Monday, August 11, 2014

UnRecipe: Challa-back Girl

Hello, my name is Wasabi and I'm a Stress Baker. It's certainly not an unfamiliar means to combat anxiety, and to be honest, it's a great motivator to try new, overly complex things. In this case, I learned to make the traditional Jewish bread, challah. To which we all love to shout, "Challllllahhhhh!" like we're in a Missy Elliot video. That being said, I've most certainly become a Challah-back Girl, baking up a storm when times get wiggy.

Challah, you knotty little mix of a bread, you - Photo by Wasabi Prime

Challah is a gorgeous bread, hands down. Reminiscent of a French brioche, it's got eggs, plenty of yeast to make it rise like crazy, and it gets shellacked like a mofo with egg to give it that incredible shiny browned surface. It's great for making French toast, delicious as buns for burger and sandwiches, and just tasty to eat on its own. And it's a beautiful bread to look at -- the tradition of braiding the bread into loaves, complex boules and even wreaths comes down to the Jewish Shabbat, which represents unity. The days of the week represent diversity, and many times challah bread is made up of 6 strands of dough, braided together to make a single loaf. The food is a representation of interwoven blessings, which is both a lovely idea to consider as well as to look at.

The thing that surprised me the most about making challah from scratch was how easy it was. For a basic challah dough, I like Food 52's recipe, shown here. You can mix it by hand, but having a mixer with a dough hook definitely makes it easier. The dough is sticky and needs time to rest and rise. I devised a lazy way of proofing, using the refrigerator for a very long proof, like one or two days chillin' like a villain in a large bowl, covered with plastic wrap. You give up a bit of space in the fridge, but it's worth it if you don't have time to do everything in a single day. Once the dough has had a couple of days to proof in the fridge, I let it come to room temperature, either covered and sitting on the counter if it's a warm day, or I often keep it covered and sitting in the oven with just the oven light on for a couple of hours. In that time, it will come to room temperature and also do another rise, doubling in size. At that point, you can start rolling it out and shaping your dough. A benefit to letting the dough proof in the fridge for a long time is even after it's come to temperature and had a second proof, it doesn't need a lot of flour to make it manageable during shaping; I'm assuming the extra-long resting time has allowed the gluten to relax, and it just makes the dough very easy to handle.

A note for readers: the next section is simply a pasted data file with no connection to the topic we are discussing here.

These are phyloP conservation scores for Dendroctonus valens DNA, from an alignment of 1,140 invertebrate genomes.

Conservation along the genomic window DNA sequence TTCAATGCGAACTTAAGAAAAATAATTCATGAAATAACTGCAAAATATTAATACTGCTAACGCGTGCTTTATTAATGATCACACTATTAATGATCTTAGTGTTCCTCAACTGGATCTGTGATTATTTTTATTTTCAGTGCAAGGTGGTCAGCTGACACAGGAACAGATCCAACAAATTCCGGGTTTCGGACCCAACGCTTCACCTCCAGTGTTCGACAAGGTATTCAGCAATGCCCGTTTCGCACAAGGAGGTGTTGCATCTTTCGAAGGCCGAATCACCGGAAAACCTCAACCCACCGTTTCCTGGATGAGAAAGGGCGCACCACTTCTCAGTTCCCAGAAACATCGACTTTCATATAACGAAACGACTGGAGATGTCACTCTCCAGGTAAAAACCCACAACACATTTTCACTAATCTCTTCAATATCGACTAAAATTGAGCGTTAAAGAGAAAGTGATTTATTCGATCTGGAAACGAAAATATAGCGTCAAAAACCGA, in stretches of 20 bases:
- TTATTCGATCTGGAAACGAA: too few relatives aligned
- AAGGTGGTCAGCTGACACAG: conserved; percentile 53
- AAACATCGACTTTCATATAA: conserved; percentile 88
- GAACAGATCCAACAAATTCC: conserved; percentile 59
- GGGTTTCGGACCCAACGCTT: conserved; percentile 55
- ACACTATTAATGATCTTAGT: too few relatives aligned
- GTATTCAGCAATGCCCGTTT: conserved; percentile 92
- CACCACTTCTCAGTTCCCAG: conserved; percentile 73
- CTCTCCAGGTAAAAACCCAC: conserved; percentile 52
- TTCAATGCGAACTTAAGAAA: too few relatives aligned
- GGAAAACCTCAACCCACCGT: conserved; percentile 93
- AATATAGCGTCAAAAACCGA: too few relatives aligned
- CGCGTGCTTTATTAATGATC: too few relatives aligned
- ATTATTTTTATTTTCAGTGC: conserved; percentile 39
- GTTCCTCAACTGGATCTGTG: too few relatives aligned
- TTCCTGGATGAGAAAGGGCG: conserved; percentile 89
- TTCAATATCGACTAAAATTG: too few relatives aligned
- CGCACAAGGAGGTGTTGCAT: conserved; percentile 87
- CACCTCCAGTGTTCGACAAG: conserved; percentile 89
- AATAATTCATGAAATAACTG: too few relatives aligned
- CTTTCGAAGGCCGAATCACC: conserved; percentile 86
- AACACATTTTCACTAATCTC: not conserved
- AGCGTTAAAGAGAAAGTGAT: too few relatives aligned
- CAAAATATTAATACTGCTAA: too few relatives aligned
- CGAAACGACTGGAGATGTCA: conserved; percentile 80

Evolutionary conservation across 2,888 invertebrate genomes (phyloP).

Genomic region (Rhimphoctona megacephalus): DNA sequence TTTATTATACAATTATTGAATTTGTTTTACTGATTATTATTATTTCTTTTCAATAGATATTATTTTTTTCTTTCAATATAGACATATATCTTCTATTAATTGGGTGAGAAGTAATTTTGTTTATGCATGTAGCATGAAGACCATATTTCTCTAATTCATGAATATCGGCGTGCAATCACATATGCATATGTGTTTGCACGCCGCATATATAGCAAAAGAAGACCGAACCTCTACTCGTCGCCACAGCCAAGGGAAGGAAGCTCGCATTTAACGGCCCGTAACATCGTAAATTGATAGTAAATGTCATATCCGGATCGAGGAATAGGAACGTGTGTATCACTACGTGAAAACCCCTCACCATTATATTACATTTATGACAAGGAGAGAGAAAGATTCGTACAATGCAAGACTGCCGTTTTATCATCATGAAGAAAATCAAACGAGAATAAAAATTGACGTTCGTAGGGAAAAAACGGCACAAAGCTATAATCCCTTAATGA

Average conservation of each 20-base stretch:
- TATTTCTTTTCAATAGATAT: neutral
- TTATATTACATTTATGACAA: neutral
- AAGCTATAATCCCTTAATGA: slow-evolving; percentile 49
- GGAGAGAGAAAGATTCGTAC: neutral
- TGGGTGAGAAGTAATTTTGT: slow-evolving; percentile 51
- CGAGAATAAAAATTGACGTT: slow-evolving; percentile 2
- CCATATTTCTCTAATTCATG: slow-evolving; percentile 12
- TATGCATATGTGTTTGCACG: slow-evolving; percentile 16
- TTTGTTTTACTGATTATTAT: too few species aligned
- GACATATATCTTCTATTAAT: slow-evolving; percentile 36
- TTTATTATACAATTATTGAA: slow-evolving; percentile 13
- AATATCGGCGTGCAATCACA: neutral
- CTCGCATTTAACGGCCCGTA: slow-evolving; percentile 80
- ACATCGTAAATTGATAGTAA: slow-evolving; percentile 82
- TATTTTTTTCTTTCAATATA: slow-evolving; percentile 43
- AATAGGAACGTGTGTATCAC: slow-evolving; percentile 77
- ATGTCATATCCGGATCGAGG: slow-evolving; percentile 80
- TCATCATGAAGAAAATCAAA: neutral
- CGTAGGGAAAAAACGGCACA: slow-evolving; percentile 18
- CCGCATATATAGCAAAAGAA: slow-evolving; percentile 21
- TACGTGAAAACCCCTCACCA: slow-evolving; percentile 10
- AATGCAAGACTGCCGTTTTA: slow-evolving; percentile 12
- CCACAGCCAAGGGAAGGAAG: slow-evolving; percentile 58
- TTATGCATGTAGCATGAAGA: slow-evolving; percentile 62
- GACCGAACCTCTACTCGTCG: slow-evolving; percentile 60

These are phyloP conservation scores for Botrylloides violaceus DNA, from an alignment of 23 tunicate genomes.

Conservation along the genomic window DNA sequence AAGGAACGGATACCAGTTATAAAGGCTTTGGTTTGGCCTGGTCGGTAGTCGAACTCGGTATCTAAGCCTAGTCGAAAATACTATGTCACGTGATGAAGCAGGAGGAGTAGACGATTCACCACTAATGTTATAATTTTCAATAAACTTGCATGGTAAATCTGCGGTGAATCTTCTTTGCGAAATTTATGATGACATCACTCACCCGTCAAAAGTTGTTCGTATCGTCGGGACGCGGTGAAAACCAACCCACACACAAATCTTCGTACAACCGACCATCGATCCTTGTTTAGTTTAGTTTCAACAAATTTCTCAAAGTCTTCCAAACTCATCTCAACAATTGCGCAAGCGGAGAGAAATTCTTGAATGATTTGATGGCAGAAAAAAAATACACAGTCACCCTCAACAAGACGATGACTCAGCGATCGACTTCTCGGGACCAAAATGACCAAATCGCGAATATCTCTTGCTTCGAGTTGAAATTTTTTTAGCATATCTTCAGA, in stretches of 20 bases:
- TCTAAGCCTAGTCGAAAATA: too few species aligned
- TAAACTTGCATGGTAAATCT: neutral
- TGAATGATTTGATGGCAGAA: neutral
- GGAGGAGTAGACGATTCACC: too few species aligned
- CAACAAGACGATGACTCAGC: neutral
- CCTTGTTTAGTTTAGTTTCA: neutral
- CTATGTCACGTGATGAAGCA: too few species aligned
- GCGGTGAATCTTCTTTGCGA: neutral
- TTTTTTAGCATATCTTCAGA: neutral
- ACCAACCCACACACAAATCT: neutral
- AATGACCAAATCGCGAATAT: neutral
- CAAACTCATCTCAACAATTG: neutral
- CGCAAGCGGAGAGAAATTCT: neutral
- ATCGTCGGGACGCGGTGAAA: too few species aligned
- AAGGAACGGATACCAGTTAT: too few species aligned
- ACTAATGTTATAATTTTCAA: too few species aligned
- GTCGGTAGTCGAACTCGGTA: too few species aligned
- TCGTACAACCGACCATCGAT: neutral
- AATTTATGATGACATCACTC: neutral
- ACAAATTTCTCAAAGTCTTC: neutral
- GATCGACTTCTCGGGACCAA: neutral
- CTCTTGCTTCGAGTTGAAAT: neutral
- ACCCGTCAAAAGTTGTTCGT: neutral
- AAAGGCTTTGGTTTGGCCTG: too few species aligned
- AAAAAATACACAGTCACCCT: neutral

Challah's flavor can also be modified; my first attempt at making it was based off this non-traditional recipe, inspired by Chinese scallion cakes, from My Jewish Learning - a recipe for Asian Challah. I modified this modification, adding shreds of cheddar instead of Chinese spices, but the idea of stuffing the braids with a filling can be customized any way you wish. You can make savory or sweet-stuffed challah. Fill it with nuts and dried fruit. Brown sugar and cinnamon. Heck you could make it completely un-Kosher and fill it with bacon. The dough is very forgiving and easy to work with, the flavor profile is neutral enough, so this can be whatever bread you want it to be.

A cheese and scallion-stuffed version of challah - Photos by Wasabi Prime

Shaping the dough can be as simple or complex as you like. The Interwebs is an invaluable tool -- photos and drawn instructions will appear like magic when you type in "challah braid instructions" in a search engine. I kept things simple, doing a basic 3-strand braid for my first challah loaf, but I was inspired by some of the more complex styles, and have made mini sandwich bun-sized loaves, which are twisted and knotted. I used a method similar to this instructional page on The Secret of Challah, which has great visual instructions on both full sized braided loaves and smaller bun knots.

Big or small, challah is beautiful to work with! - Photos by Wasabi Prime
It's all about the egg wash. The Food 52 recipe instructs for a single wash, I'm a fan of two washes, which is how I got that super-caramelized brown color. I read a few different recipes and methods for challah, and I saw several recipes that recommend two egg washes with just egg yolk. I just used a single egg, lightly beaten, but the 2-wash method is tried and true. You're already having to crack an egg, why not use as much of it as possible? After shaping your challah loaf or buns to their desired form, set it on your parchment-lined baking sheet and liberally paint on a layer of egg. Let it sit in the oven with the light on for about an hour -- it will continue to rise, so give everything on the tray plenty of room. Take the baking sheet out, start preheating the oven, and when that's happening, paint on a second heavy coating of egg. You can leave it at that, or sprinkle extras like sea salt on top. I've tried other toppings like flavored/herbed salt, but it has the potential to  burn, so sticking with plain flake salt is best.

The secret to beautiful challah - 2 egg washes, cheesy filling and a happy dog - Photos by Wasabi Prime
Whether your challah is filled with cheese and scallions or totally plain, it's a treat to make and eat. You'll be surprised how easy it is, and the effort is well worth it. Giving it extra time to rest in the refrigerator makes it a less hurried process, and the making of it can be stretched across multiple days if you're pressed for time. Lately I've been a fan of making smaller knotted buns for sandwiches and burgers -- they're beautiful to look at and so delicious to eat! While Indy was the source of so much of this stress baking, she most certainly enjoyed the results!

The rewards of baking your own bread! - Photo by Wasabi Prime

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